Conference on the Contribution of Criteria and Indicators
for Sustainable Forest Management: The Way Forward
Guatemala City, Guatemala
3 - 7 February 2003
Objective 2: Promoting political commitment
for the use of criteria and indicators as tools for sustainable forest
Chairperson: Dr Ingwald Gschwandtl
Director of Forest Policy and Information
Federal Ministry of Agriculture, Forestry, Environment and Water Management, Austria
Rapporteur: Ms Tiina Vahanen, FAO
The discussions held and the conclusions and recommendations produced by this Working Group are based on (1) the background discussion paper introduced in plenary by Dr José Antonio Prado (Chile) entitled "Promoting political commitment for the use of criteria and indicators as tools for sustainable forest management" and (2) the following three case studies presented in this working group discussion:
1. "Promoting political commitment for the use of criteria and indicators as tools for sustainable forest management - experiences from Europe"; Dr Ewald Rametsteiner; Policy Advisor, Ministerial Conference on the Protection of Forests in Europe, Vienna.
2. "The African Timber Organisation's role and experiences with criteria and indicators with reference to her current 14 member countries"; Mr Emmanuel Siisi-Wilson; Technical Director, Forest Management Certification, African Timber Organization (ATO), Libreville, République du Gabon.
3. "Criterios e Indicadores de Sostenibilidad del Bosque Amazónico. El Proceso de Tarapoto. Definiciones de Políticas Regionales"; Sr. Sergio Sánchez Ballivián, Embajador y Secretario General de la Organización del Tratado de Cooperación Amazónica (OTCA); Proceso Tarapoto, Ministerio de Relaciones Exteriores del Brasil, Brasilia.
1. Sustainability is a dynamic and evolving concept, which varies according to political economic and social conditions of countries and changing values of society. Criteria and indicators should be reviewed periodically to reflect these conditions, experience gained, new scientific information, technological advancements and traditional forest-related knowledge.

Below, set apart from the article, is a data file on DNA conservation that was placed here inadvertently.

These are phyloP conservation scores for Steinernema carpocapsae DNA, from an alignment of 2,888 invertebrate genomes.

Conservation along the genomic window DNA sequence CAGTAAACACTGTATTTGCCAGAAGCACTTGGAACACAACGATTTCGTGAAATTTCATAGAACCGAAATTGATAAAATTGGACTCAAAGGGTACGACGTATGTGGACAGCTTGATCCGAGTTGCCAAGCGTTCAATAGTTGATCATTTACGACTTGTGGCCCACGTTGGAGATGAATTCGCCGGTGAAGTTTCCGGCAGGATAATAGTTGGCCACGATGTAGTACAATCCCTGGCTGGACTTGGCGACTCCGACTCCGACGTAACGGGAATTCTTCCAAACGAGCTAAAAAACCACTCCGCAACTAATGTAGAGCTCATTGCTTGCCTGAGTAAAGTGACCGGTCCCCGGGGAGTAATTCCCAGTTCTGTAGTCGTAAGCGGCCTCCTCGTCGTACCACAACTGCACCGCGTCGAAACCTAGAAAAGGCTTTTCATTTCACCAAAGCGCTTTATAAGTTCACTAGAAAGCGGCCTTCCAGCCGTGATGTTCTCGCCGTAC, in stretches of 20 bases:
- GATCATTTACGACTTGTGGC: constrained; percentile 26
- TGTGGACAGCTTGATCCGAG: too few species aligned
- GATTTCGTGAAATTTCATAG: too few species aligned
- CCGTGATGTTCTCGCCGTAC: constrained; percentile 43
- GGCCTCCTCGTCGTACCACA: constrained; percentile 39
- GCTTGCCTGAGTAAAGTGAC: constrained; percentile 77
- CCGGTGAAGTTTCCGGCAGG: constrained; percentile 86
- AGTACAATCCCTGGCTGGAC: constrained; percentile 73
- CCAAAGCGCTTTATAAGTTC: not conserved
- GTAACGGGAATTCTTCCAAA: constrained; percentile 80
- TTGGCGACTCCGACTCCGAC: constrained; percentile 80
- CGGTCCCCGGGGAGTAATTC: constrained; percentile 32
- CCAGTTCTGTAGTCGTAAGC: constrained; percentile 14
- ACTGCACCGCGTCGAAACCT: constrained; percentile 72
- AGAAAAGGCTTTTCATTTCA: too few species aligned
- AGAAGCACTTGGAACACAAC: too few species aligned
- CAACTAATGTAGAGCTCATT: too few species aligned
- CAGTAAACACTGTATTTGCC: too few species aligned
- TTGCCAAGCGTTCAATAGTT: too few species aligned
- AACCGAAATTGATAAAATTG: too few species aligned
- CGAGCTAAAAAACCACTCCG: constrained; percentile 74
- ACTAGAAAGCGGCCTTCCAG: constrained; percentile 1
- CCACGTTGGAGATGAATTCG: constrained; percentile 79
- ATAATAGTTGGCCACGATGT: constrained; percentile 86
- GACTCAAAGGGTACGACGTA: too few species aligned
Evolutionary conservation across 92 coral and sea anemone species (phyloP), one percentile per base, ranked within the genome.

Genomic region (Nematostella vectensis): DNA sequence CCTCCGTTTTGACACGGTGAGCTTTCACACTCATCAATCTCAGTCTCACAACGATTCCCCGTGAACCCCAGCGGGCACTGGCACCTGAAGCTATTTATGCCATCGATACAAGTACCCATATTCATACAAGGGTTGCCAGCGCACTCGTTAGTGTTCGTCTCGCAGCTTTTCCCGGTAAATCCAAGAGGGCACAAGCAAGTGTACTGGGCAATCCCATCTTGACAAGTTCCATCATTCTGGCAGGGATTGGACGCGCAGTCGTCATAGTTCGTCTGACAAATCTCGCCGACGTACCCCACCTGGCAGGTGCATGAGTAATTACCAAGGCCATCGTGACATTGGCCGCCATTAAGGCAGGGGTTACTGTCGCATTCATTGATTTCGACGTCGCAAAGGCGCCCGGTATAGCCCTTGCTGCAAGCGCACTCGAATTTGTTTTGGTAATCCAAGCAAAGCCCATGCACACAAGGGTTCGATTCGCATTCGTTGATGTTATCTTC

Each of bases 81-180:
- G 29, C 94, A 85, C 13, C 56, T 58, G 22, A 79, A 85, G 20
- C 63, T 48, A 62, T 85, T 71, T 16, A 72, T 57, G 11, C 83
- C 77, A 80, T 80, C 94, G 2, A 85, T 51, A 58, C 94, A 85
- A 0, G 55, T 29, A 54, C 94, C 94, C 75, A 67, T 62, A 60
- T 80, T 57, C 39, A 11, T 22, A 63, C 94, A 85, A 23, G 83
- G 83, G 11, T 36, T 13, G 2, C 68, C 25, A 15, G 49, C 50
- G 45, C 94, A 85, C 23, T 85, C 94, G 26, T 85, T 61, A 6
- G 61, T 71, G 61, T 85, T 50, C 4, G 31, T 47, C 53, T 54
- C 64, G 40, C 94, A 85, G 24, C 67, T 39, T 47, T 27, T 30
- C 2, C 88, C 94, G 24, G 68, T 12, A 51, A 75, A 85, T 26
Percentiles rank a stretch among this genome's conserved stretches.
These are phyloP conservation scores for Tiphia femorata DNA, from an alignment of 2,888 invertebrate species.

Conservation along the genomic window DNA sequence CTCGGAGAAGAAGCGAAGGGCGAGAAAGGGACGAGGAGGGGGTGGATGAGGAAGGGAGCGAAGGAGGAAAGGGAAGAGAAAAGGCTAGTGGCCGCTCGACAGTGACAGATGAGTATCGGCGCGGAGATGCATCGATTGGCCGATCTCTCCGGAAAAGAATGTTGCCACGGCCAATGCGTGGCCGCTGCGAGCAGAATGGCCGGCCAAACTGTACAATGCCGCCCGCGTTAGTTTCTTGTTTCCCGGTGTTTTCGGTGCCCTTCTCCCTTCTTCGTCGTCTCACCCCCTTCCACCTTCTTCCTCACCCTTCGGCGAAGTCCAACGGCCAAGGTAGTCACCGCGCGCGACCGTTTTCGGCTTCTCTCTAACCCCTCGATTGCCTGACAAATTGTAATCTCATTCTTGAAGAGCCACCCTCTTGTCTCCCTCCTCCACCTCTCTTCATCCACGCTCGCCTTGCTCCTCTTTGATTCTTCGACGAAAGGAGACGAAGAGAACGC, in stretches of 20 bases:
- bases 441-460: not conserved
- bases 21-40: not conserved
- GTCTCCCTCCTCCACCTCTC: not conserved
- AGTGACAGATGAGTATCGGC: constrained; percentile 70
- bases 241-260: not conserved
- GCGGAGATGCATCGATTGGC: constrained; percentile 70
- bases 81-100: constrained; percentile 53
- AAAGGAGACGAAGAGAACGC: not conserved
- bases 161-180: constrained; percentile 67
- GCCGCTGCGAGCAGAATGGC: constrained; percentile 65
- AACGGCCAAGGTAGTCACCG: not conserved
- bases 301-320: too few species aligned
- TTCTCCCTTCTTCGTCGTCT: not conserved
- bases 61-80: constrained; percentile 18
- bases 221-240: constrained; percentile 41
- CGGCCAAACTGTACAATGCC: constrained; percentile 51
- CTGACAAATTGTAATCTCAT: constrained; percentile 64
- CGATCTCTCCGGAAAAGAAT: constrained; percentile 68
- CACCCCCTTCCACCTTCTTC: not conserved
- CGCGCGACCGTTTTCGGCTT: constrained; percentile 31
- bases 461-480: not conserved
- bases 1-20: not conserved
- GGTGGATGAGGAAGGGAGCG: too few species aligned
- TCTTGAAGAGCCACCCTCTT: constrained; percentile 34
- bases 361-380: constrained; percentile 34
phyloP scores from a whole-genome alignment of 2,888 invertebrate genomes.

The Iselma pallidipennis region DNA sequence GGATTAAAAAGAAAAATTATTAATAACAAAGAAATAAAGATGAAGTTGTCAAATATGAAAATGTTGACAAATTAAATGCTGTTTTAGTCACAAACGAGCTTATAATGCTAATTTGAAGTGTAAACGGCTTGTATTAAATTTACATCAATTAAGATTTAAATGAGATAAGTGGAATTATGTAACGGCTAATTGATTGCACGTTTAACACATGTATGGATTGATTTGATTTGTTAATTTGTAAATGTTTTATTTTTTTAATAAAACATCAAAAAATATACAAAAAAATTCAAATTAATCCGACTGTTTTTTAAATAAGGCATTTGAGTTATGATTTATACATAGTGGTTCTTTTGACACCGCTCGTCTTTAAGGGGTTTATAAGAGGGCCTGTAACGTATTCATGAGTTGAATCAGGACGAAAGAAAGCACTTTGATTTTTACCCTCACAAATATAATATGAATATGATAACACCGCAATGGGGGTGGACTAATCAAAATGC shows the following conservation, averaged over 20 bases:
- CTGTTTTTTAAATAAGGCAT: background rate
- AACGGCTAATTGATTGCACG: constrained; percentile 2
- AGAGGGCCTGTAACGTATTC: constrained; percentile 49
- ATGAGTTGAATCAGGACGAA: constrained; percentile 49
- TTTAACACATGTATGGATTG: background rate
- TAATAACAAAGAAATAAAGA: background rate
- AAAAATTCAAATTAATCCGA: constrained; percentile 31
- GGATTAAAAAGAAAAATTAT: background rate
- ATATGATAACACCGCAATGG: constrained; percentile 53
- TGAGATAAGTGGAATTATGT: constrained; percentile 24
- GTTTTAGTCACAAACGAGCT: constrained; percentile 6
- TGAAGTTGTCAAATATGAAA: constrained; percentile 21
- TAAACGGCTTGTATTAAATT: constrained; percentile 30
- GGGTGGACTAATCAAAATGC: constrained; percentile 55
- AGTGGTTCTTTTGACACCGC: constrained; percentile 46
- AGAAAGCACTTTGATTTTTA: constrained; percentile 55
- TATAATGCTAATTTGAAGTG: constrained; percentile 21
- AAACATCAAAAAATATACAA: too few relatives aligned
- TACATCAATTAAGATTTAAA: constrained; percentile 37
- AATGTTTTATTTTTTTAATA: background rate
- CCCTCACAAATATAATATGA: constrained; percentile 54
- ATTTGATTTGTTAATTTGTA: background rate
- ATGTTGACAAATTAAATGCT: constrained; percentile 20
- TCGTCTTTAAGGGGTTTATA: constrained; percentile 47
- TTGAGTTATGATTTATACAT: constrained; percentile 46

2. Important advances in implementing sustainable forest management have been made since 1990 when work on criteria and indicators was first initiated. There is a need to ensure that the momentum is not lost and global recognition of criteria and indicators is achieved.
3. Advances towards sustainable forest management, including implementing criteria and indicators, depend on country conditions, especially technical capacities and resource availability.
4. The official development aid (ODA) to the forest sector has declined over the past years in many developing countries. The donor community is guided by priorities set by national governments. There is therefore a need to raise the profile of the forest sector and the role of sustainable forest management and criteria and indicators in the national policy agendas.
5. A number of international organizations and donor countries have provided financial resources and environmentally sound technology in support of countries efforts towards implementation of criteria and indicators. However, enhanced international cooperation is needed, including the exchange of information and experience, to build national and local capacities in developing countries.
6. Political commitment, especially at the national level, is essential to developing and implementing criteria and indicators. In turn, criteria and indicators can serve as a useful tool for monitoring the efficiency and effectiveness of existing national policies and forest-related projects and programmes. Regional and international political commitment is essential as well.
7. Participation of countries in the regional and international criteria and indicator processes is already a demonstration of political commitment and should be further enhanced. Regional commitment should be founded on national commitment.
8. Political commitment to criteria and indicators can generate opportunities to attract domestic and external financing, including from the private sector. It can also mobilize resources and help ensure more efficient use of existing funding and institutional mechanisms.